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Dino Saluzzi Group

Juan Condori

985 9237 (ECM 1978)

 

 

 


1. La Vuelta De Pedro Orillas
2. Milonga De Mis Amores
3. Juan Condori
4. Memoria
5. La Parecida
6. Inside
7. Soles / La Camposanteña
8. Las Cosas Amadas
9. A Juana, Mi Madre
10. Los Sauces
11. Improvisación
12. Chiriguano
All compositions by Dino Saluzzi, except Milonga De Mis Amores by Pedro Laurenz, Soles by José Maria Saluzzi, and Improvisación by Dino Saluzzi Group
Dino Saluzzi – bandoneon
Felix ‘Cuchura’ Saluzzi – saxophones, clarinet
José Maria Saluzzi – acoustic & electric guitars
Matias Saluzzi – double-bass, bass guitar
U.T. Ghandi – drums, percussion
Rec. October 2005, Estudios Moebio, Buenos Aires

 

I first came across the melancholy expressiveness of Dino Saluzzi on his 1988 album Andina (ECM 1375) on which he also plays flute. The bittersweet tango sound of the bandoneon is of course infused with its own melancholic, wood-smoke infused nostalgia, but Saluzzi’s sound and taste in music is often minor in key and expression. Even where you might expect a more up-beat character, as in the famous Milonga De Mis Amores, there is a feeling of the story being told through misty recollections rather than being played out live before our excited ears and eyes. While I was less impressed by Saluzzi’s album ‘Senderos’(ECM 1845) with drummer Jon Christensen, I do admit to having a soft spot for his honest music making, and have an admiration for anyone able to play the bandoneon at all, let alone with Saluzzi’s grace and creativity with that least logical and most impossible of instruments.

The sonic fingerprint of ECM is ever present on this album, with all of the instruments bathed in glorious resonance. Saluzzi’s bandoneon is quite closely miked for much of the time, so that at some points the left and right hand notes hocket between your speakers as if the instrument was several metres wide. Depending on your hi-fi setup, you can close your eyes and imagine a Saluzzi with really long arms.

Surreal acoustic effects to one side, Dino Saluzzi has made this recording something of a family reunion, with only the drummer, U.T. Ghandi being a relative ‘outsider’, nonetheless having toured widely with the group before now. The reed horn player Felix Saluzzi is Dino’s brother, and these two have shared music as a common language since childhood. Guitarist José Maria Saluzzi is Dino’s son and Matias Saluzzi is Felix’s son, completing an ensemble whose synergy is borne out in the excellent, sensitively responsive playing on this CD.

The title track refers to a man who was a friend of the Saluzzi’s from Dino’s childhood in the village of Campo Santo in Northern Argentina. In many ways this composition sums up the work on this recording, with Dino relating his memories of the man and the time in music. "My first picture of him is when I was three or four… now we go back almost 70 years…this picture is inside of me like a dream… A wise, funny, warm-hearted man…"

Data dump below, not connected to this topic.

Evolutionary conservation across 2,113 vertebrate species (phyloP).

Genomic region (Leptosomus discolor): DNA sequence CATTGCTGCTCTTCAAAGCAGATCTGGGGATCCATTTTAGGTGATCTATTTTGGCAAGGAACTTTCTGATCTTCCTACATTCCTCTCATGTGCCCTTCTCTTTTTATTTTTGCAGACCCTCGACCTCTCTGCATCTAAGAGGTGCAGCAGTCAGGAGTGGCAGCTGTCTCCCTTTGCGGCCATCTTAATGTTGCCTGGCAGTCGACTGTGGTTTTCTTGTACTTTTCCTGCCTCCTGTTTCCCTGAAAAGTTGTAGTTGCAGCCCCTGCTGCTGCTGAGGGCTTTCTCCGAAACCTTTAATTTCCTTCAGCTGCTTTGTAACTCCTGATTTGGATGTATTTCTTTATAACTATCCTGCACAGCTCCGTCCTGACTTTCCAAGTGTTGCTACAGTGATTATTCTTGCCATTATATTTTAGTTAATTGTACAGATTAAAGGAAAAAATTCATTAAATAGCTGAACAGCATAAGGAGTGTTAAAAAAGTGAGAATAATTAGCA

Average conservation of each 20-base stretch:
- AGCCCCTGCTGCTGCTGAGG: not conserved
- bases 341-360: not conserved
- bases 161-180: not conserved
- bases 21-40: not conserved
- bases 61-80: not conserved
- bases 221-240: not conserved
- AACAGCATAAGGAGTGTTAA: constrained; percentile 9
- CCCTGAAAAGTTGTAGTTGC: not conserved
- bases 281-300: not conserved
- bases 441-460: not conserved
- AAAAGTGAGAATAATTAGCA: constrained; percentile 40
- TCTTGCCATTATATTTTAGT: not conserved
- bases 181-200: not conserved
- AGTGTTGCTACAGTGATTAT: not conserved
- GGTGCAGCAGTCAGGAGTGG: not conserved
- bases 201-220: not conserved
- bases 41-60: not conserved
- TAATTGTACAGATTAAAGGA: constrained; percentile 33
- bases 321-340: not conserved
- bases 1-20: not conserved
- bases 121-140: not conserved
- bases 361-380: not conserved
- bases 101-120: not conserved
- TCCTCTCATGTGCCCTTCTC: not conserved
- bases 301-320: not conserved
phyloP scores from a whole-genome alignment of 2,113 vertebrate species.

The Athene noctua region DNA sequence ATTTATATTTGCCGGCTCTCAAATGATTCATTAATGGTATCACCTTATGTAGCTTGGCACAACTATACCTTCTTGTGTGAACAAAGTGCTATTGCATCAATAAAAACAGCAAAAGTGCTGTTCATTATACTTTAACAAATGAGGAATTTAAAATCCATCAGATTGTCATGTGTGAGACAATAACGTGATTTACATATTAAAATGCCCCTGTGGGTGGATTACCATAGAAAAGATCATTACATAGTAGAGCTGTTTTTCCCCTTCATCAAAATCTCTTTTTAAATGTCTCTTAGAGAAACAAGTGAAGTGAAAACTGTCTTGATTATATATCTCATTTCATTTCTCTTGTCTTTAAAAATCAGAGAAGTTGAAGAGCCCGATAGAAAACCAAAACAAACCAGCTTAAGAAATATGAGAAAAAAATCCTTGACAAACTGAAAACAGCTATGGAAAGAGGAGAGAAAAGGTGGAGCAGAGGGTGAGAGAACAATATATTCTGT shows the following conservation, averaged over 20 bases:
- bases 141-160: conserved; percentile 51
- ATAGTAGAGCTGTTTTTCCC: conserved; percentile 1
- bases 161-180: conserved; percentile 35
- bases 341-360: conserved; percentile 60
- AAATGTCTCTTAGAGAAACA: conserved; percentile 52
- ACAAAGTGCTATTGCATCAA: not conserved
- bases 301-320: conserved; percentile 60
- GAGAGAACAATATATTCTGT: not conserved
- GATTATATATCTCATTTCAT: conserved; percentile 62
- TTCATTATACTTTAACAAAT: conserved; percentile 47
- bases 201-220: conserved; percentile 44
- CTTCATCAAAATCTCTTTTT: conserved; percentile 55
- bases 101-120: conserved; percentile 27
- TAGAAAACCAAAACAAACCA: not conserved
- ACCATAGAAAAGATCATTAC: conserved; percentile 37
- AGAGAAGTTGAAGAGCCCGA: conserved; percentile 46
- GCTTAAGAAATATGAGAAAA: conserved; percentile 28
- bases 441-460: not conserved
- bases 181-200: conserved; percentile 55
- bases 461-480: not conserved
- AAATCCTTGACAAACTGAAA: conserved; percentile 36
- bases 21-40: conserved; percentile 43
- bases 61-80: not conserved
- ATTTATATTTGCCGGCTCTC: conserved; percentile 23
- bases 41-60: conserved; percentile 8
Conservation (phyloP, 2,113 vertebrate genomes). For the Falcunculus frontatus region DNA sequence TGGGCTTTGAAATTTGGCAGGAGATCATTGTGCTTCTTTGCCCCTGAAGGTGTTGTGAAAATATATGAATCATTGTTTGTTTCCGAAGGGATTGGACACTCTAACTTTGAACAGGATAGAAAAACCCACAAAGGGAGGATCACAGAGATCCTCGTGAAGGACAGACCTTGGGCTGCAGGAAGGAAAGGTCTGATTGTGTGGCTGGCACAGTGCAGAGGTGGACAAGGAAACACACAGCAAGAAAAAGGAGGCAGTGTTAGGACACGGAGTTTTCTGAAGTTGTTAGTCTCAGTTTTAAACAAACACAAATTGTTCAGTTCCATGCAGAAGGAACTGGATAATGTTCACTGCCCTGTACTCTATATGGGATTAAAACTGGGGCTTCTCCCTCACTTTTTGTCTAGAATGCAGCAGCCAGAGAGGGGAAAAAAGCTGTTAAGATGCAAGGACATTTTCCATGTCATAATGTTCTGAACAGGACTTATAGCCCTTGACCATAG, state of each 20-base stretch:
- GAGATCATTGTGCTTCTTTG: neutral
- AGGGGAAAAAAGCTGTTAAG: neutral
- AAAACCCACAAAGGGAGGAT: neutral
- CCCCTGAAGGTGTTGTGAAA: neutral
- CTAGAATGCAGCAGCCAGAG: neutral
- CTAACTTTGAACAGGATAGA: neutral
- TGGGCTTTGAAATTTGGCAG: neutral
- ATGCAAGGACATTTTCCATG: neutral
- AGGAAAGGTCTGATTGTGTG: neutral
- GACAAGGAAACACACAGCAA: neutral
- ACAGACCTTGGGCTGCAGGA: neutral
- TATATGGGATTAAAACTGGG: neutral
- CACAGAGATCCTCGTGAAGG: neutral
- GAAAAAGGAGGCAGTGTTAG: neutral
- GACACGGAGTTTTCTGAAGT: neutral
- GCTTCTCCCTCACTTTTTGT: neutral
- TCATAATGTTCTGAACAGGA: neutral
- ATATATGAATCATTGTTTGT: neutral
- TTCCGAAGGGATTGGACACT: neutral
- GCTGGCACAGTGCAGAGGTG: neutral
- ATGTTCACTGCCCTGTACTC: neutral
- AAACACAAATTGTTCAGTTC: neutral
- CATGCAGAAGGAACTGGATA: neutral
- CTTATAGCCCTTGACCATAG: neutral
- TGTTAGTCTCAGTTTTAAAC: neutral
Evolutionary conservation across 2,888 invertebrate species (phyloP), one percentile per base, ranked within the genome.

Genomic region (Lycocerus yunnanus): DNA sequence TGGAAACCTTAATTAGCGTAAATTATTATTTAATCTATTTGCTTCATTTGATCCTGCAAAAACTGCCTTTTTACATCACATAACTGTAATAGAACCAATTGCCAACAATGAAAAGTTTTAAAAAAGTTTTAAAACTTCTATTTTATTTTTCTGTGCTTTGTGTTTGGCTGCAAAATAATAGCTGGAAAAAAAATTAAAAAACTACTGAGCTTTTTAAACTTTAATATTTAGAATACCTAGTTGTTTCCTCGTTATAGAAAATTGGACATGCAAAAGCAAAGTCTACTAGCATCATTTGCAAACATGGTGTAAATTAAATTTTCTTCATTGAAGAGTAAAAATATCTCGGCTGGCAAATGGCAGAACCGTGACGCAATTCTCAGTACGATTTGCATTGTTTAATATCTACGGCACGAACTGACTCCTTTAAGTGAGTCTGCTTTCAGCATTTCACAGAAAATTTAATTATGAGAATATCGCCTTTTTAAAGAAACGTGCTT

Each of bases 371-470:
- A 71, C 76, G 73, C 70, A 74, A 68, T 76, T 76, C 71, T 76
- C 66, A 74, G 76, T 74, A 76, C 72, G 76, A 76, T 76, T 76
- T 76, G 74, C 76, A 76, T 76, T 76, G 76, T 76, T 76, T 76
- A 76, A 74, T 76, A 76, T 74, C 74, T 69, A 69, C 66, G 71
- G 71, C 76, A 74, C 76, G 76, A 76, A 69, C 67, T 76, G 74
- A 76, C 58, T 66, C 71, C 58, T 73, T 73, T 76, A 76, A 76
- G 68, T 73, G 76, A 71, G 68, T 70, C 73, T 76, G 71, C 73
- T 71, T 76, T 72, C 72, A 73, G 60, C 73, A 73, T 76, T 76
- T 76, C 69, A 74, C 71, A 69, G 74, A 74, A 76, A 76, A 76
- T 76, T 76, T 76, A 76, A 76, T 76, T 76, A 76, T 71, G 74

I have never met Dino Saluzzi, but suspect that he has now become something like that ‘wise, funny, warm-hearted man’ of his memories. There is a certain quiet joy in a number like La Parecida, where the rock-steady rhythms come through, remaining like a mountain range when all the other instruments have fallen by the wayside. Comparisons with Piazzolla are inevitable, and the occasional descending bass line does momentarily recall his fellow countryman. Once learned, Dino Saluzzi’s musical language is however distinctive and very much his own.

I appreciate the variety of ensemble in this recording. Solo guitar, duets and trios between instruments, and great swathes where drums and percussion are silent make for a refreshing and enjoyable experience. The sound of the group as a whole is full and satisfying, and while the element of conventional ‘swing’ is something for which you can wait a long time here, the deep rhythmic and melodic souls of these musicians is ingrained into their performances. I must admit I had expected a little more from Improvisación, which is credited to the entire group, but is in fact a beautiful Dino solo with added percussion and one or two tentative squeaks from someone else towards the end. When the music does take off into more ‘traditional’ jazz regions, as in the main part of the final track Chiriguano, the group can show itself as a tightly disciplined unit, always with a strong element of subtle restraint which never breaks the spell of poetry in the recording. The music breathes with its own natural pace, like that of true folk music, which can sound fast, but rarely is in fact. In this case, the music sounds slow, but traverses hundreds of imaginary miles in mere minutes.

Dominy Clements
 

 
 



 



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